Cattle call on climate change: East Africa faces a stark reality of higher temperatures and decreasing rainfall. Photo by Dana Hoag.
In East Africa, pundits aren’t debating whether climate change is real. Temperature has already increased and precipitation has decreased in some parts of the region, where many people depend heavily on rain-fed agriculture for survival. Even slight variability in climate affects rural livelihoods in dry areas of Ethiopia and Kenya, in densely populated communities already faced with widespread poverty and limited supplies of food, water and livestock forage.
A new project is looking at the issue of climate change in East Africa from the hooves up. Known as CHAINS, the project is focused on how climate variability, animal diseases, natural resource management and land use are influencing livestock commodity chains in semi-arid and arid regions of Ethiopia and Kenya.
While previous research has focused on brokers, traders and export firms that are higher up in the economic chain, the new project is looking at the pastoralists who are actually producing the livestock that support these systems, says Emory anthropologist Peter Little.
Maasai people in Kenya rely heavily on cattle for their livelihoods. Photo by Dana Hoag.
“It seems likely that uncertainty over extreme climatic events, especially their frequency and intensity, and their effects on human and animal welfare, markets, animal disease and conflict will continue in the region and even worsen during the next decade and beyond,” Little says.
Emory researchers will work with scientists from Pwani University College in Kenya, Addis Ababa University in Ethiopia and the International Livestock Research Institute. They will interview pastoralists and others involved in the livestock chain, from production to final sale. The aim is to collect information to help communities manage risks and improve their livelihoods amid the forces of climate change.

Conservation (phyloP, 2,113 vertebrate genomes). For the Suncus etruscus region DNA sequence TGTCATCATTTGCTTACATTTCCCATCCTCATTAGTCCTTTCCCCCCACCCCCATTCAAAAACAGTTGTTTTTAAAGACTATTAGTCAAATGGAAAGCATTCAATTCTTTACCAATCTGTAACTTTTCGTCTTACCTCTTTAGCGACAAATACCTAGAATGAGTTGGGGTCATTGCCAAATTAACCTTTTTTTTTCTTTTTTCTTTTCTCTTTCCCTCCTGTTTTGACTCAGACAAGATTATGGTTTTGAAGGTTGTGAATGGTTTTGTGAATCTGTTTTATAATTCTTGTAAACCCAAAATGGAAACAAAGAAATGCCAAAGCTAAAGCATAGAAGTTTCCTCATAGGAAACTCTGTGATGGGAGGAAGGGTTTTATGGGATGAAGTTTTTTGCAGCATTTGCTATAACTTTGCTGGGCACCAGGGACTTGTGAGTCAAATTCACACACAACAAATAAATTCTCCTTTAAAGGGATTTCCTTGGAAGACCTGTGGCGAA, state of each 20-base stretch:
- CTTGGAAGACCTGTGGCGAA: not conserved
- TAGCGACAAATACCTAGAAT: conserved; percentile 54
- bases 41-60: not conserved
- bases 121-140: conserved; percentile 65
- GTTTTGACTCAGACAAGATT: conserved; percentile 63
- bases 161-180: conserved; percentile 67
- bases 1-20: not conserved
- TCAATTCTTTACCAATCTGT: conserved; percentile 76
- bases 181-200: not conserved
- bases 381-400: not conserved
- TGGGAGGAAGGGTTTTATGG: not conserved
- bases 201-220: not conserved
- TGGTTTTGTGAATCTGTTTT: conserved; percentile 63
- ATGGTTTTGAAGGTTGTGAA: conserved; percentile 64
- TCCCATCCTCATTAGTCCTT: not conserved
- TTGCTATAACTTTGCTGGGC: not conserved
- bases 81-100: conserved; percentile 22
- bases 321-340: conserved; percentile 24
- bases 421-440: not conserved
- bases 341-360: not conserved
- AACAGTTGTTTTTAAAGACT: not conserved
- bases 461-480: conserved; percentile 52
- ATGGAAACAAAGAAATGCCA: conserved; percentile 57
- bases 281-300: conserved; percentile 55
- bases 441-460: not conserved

The first CHAINS site centers on northeastern Kenya, where disease and drought are exacerbating land-use conflicts and disrupting cattle movements and trade. The second site is located in the Boran plateau of southern Ethiopia, where it is unclear if small-scale producers of goats, cattle and camels are benefiting from a growing export trade. In addition, large-scale commercial farming operations, drought and disputes over territorial boundaries and wells are undermining indigenous pastoral systems.
CHAINS builds on previous work that Little and his collaborators have done in East Africa on livestock markets and climate change adaptation. Other researchers in the project include Steve Stahl from the International Livestock Research Institute; Workneh Negatu from Addis Ababa Univeristy; Hussein Mahmoud from Pwani University College; Andy Catley from Tufts University; Polly Ericksen from the Livestock Research Institute; and Uriel Kitron and Carla Roncoli, both with Emory.
CHAINS is funded through the Livestock-Climate Change Collaborative Research Program, established through a U.S. AID grant to Colorado State University’s Animal Population Health Institute and the university’s Institute for Livestock and the Environment.
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